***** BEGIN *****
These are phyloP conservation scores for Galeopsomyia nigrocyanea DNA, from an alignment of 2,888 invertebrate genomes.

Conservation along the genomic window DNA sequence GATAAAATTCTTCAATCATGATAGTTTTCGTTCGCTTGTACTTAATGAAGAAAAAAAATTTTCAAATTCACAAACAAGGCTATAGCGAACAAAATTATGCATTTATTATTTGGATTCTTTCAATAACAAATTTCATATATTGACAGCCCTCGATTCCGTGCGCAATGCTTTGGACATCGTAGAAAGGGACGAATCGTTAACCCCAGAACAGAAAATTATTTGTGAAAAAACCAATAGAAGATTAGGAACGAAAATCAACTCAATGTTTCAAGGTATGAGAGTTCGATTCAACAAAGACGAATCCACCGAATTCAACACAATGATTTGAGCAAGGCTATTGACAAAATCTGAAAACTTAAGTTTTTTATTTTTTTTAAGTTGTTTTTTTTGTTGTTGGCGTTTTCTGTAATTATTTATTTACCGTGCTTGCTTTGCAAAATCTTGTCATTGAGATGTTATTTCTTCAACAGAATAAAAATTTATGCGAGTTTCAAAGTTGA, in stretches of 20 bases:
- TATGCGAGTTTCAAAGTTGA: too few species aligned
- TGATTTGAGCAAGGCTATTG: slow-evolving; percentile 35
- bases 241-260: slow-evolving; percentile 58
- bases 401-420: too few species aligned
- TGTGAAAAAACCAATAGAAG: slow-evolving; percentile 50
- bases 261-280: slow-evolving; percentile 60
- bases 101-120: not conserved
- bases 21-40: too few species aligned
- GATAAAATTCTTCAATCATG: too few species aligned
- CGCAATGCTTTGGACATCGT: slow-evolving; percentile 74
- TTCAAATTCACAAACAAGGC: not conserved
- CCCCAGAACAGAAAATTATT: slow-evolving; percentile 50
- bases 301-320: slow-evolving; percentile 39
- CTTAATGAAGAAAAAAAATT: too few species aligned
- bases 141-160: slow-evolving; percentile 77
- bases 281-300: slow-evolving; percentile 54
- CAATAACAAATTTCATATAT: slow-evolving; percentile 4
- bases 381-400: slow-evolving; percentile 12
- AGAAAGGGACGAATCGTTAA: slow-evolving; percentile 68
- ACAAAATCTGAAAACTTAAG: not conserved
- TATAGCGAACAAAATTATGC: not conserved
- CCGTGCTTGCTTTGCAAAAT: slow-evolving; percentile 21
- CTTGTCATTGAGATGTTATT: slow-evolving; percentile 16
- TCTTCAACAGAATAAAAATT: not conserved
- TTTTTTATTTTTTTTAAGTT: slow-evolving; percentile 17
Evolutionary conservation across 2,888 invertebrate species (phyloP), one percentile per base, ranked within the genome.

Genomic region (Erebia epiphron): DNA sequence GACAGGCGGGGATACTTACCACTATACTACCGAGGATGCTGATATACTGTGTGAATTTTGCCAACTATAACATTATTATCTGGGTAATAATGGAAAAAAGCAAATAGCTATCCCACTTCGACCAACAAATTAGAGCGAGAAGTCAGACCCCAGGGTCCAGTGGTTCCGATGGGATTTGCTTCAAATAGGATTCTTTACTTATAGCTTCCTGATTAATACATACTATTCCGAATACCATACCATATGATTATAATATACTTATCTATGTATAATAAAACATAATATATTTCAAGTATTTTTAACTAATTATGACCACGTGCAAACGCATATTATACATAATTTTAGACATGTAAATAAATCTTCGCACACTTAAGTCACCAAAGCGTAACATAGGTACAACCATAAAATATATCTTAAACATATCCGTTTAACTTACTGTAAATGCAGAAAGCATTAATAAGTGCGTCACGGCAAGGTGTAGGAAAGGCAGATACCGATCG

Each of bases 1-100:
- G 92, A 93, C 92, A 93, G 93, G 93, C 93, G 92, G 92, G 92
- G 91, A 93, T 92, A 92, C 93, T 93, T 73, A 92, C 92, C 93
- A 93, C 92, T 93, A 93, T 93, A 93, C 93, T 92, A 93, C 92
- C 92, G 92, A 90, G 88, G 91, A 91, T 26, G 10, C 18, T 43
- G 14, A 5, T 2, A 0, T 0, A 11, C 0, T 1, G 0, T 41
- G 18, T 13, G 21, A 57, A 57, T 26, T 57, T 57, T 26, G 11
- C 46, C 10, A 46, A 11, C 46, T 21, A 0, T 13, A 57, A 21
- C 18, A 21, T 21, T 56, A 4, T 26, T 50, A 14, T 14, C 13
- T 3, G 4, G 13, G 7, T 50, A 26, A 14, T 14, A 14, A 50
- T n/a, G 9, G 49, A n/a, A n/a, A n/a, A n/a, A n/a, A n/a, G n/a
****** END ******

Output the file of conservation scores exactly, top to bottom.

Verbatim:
These are phyloP conservation scores for Galeopsomyia nigrocyanea DNA, from an alignment of 2,888 invertebrate genomes.

Conservation along the genomic window DNA sequence GATAAAATTCTTCAATCATGATAGTTTTCGTTCGCTTGTACTTAATGAAGAAAAAAAATTTTCAAATTCACAAACAAGGCTATAGCGAACAAAATTATGCATTTATTATTTGGATTCTTTCAATAACAAATTTCATATATTGACAGCCCTCGATTCCGTGCGCAATGCTTTGGACATCGTAGAAAGGGACGAATCGTTAACCCCAGAACAGAAAATTATTTGTGAAAAAACCAATAGAAGATTAGGAACGAAAATCAACTCAATGTTTCAAGGTATGAGAGTTCGATTCAACAAAGACGAATCCACCGAATTCAACACAATGATTTGAGCAAGGCTATTGACAAAATCTGAAAACTTAAGTTTTTTATTTTTTTTAAGTTGTTTTTTTTGTTGTTGGCGTTTTCTGTAATTATTTATTTACCGTGCTTGCTTTGCAAAATCTTGTCATTGAGATGTTATTTCTTCAACAGAATAAAAATTTATGCGAGTTTCAAAGTTGA, in stretches of 20 bases:
- TATGCGAGTTTCAAAGTTGA: too few species aligned
- TGATTTGAGCAAGGCTATTG: slow-evolving; percentile 35
- bases 241-260: slow-evolving; percentile 58
- bases 401-420: too few species aligned
- TGTGAAAAAACCAATAGAAG: slow-evolving; percentile 50
- bases 261-280: slow-evolving; percentile 60
- bases 101-120: not conserved
- bases 21-40: too few species aligned
- GATAAAATTCTTCAATCATG: too few species aligned
- CGCAATGCTTTGGACATCGT: slow-evolving; percentile 74
- TTCAAATTCACAAACAAGGC: not conserved
- CCCCAGAACAGAAAATTATT: slow-evolving; percentile 50
- bases 301-320: slow-evolving; percentile 39
- CTTAATGAAGAAAAAAAATT: too few species aligned
- bases 141-160: slow-evolving; percentile 77
- bases 281-300: slow-evolving; percentile 54
- CAATAACAAATTTCATATAT: slow-evolving; percentile 4
- bases 381-400: slow-evolving; percentile 12
- AGAAAGGGACGAATCGTTAA: slow-evolving; percentile 68
- ACAAAATCTGAAAACTTAAG: not conserved
- TATAGCGAACAAAATTATGC: not conserved
- CCGTGCTTGCTTTGCAAAAT: slow-evolving; percentile 21
- CTTGTCATTGAGATGTTATT: slow-evolving; percentile 16
- TCTTCAACAGAATAAAAATT: not conserved
- TTTTTTATTTTTTTTAAGTT: slow-evolving; percentile 17
Evolutionary conservation across 2,888 invertebrate species (phyloP), one percentile per base, ranked within the genome.

Genomic region (Erebia epiphron): DNA sequence GACAGGCGGGGATACTTACCACTATACTACCGAGGATGCTGATATACTGTGTGAATTTTGCCAACTATAACATTATTATCTGGGTAATAATGGAAAAAAGCAAATAGCTATCCCACTTCGACCAACAAATTAGAGCGAGAAGTCAGACCCCAGGGTCCAGTGGTTCCGATGGGATTTGCTTCAAATAGGATTCTTTACTTATAGCTTCCTGATTAATACATACTATTCCGAATACCATACCATATGATTATAATATACTTATCTATGTATAATAAAACATAATATATTTCAAGTATTTTTAACTAATTATGACCACGTGCAAACGCATATTATACATAATTTTAGACATGTAAATAAATCTTCGCACACTTAAGTCACCAAAGCGTAACATAGGTACAACCATAAAATATATCTTAAACATATCCGTTTAACTTACTGTAAATGCAGAAAGCATTAATAAGTGCGTCACGGCAAGGTGTAGGAAAGGCAGATACCGATCG

Each of bases 1-100:
- G 92, A 93, C 92, A 93, G 93, G 93, C 93, G 92, G 92, G 92
- G 91, A 93, T 92, A 92, C 93, T 93, T 73, A 92, C 92, C 93
- A 93, C 92, T 93, A 93, T 93, A 93, C 93, T 92, A 93, C 92
- C 92, G 92, A 90, G 88, G 91, A 91, T 26, G 10, C 18, T 43
- G 14, A 5, T 2, A 0, T 0, A 11, C 0, T 1, G 0, T 41
- G 18, T 13, G 21, A 57, A 57, T 26, T 57, T 57, T 26, G 11
- C 46, C 10, A 46, A 11, C 46, T 21, A 0, T 13, A 57, A 21
- C 18, A 21, T 21, T 56, A 4, T 26, T 50, A 14, T 14, C 13
- T 3, G 4, G 13, G 7, T 50, A 26, A 14, T 14, A 14, A 50
- T n/a, G 9, G 49, A n/a, A n/a, A n/a, A n/a, A n/a, A n/a, G n/a